A retired senior Liberal called on Prime Minister Justin Trudeau to resign this week, citing the 1990s sitcom Seinfeld as the reason.
John Manley was deputy prime minister under Jean Chrétien in the early 2000s, and was briefly a contender to replace Chrétien as prime minister — though he was ultimately defeated by Paul Martin.
In a regular interview with Bloomberg News this week, Manley cited what he called the “Seinfeld rule” of Canadian politics.
This is based on the fact that series creator Jerry Seinfeld voluntarily chose to end Seinfeld’s run at the height of its creative power. When the show last aired in 1998 after nine seasons, it was at the top of its ratings, and easily stands as the most watched television show in the United States.
“I wanted the ending to be from a point of strength,” is how Jerry Seinfeld described it at the time. The decision didn’t come cheap: Going out on a high, the comedian turned down a contract from NBC that would have paid him at least $110 million for a 10th season.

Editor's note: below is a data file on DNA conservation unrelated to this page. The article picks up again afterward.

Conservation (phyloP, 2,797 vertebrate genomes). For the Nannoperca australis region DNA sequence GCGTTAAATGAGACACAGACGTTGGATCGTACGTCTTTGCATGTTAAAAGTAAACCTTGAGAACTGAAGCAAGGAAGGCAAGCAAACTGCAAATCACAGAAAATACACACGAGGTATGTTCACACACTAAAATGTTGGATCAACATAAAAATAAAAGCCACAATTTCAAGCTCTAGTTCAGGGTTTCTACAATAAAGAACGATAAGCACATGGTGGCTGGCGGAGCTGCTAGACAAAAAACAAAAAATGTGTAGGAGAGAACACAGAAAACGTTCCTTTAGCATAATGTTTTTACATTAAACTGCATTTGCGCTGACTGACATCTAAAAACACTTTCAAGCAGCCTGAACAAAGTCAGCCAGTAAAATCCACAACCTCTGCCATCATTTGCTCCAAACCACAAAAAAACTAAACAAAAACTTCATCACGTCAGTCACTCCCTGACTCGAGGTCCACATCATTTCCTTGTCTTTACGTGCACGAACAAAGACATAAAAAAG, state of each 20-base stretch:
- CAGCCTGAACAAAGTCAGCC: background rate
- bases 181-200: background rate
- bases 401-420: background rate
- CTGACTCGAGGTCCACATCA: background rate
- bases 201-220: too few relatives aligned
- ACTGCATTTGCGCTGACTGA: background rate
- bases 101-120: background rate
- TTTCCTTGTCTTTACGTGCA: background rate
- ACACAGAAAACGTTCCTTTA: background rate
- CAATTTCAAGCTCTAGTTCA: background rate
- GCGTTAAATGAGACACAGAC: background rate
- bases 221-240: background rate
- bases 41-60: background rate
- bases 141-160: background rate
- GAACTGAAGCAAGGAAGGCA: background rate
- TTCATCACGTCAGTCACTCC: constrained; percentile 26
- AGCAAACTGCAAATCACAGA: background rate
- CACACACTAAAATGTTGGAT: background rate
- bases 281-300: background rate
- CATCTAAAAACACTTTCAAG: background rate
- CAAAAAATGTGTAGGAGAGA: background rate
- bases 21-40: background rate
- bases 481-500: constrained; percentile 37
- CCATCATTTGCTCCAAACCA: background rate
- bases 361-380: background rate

However, in doing so, Seinfeld became one of the few shows in television history whose ratings did not plummet before the series’ most recent suspension.
Speaking to Bloomberg, Manley noted that by the time of Canada’s next expected general election in 2025, Trudeau will be in his “10th season” — something he noted is the same as most of his predecessors.
“Stephen Harper; nine seasons. Before him, Jean Chretien; 10 seasons. Before him, Brian Mulroney; nine seasons,” said Manley, who now works as a consultant at the law firm Bennett Jones.
“You want a renewal after 10 seasons? The odds are against it,” he said, adding that “change is a force of nature in politics” and all that can be done against it is to “batten down the hatches.”
If Trudeau remains prime minister in the next election, he will seek his fourth consecutive mandate – a milestone rarely achieved by a politician in Canada’s federal history.
Even Trudeau’s father, who served 15 years as prime minister, had that tenure cut short by a narrow defeat in 1979 at the hands of then-Progressive Conservative leader Joe Clark.
Only two prime ministers have managed four consecutive victories: John A. Macdonald and Wilfrid Laurier. And these streaks were made easier by the fact that both Macdonald and Laurier were overseeing a small and relatively homogeneous country where most citizens could not vote.
And where Trudeau may differ from the Seinfeld example is that his highest ratings happened long ago.
The height of Trudeau’s personal popularity occurred just months after his election in 2015, when he hit an approval rating of 65 percent, according to the Angus Reid Institute. It has been on a steady downswing since then. As of press time, more than two years have passed since the number of Canadians who approve of Trudeau exceeded the number who want him gone.